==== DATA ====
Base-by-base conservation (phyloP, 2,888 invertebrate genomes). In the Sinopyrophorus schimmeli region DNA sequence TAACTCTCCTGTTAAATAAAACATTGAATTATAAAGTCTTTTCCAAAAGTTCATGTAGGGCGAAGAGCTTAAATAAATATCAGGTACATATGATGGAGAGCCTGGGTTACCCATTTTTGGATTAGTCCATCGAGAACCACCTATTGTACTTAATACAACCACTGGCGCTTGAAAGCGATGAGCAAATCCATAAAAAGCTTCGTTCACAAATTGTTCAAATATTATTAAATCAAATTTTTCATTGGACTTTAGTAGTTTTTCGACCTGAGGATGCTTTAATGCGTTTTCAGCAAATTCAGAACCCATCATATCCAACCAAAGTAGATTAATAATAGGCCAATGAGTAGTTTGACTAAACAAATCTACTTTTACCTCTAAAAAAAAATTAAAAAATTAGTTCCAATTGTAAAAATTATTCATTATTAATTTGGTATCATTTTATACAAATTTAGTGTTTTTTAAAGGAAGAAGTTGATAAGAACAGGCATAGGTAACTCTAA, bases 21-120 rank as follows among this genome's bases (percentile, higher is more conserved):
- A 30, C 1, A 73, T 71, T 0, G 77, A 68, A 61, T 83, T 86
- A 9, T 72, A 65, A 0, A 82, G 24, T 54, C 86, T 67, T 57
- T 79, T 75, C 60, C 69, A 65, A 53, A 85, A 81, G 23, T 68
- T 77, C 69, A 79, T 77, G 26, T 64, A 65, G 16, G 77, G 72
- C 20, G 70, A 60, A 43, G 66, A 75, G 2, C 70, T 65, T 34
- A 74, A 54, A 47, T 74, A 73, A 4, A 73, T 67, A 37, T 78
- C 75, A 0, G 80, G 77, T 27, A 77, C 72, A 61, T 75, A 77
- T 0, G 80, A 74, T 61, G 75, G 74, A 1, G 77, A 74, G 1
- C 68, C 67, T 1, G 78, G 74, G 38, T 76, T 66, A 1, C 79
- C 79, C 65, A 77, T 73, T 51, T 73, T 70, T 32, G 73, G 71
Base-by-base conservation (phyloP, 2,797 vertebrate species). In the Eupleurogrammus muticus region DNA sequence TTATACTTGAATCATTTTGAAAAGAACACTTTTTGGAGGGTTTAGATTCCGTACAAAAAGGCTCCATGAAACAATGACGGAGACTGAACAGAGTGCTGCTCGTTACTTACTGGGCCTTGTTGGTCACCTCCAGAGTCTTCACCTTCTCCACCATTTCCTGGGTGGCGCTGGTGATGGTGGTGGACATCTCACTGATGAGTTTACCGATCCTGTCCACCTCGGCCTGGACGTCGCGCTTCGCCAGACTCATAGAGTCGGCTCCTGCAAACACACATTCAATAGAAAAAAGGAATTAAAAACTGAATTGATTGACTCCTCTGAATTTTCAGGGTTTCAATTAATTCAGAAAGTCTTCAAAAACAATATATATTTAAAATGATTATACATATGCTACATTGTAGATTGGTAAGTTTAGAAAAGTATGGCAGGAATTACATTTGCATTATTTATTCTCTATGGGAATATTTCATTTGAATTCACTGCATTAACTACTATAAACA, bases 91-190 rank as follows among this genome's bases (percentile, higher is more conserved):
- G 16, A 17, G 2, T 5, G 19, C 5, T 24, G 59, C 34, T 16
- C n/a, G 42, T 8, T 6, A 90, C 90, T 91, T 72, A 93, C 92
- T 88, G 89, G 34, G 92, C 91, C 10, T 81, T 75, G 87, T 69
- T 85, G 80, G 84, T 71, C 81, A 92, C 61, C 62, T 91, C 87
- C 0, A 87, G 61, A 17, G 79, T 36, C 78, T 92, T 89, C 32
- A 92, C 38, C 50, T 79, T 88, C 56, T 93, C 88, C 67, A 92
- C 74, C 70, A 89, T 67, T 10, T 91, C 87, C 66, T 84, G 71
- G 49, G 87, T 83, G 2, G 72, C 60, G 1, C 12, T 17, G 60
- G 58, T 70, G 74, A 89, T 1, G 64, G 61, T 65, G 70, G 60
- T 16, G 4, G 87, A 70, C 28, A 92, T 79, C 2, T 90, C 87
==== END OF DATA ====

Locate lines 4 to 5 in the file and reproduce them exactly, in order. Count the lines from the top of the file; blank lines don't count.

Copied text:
- T 79, T 75, C 60, C 69, A 65, A 53, A 85, A 81, G 23, T 68
- T 77, C 69, A 79, T 77, G 26, T 64, A 65, G 16, G 77, G 72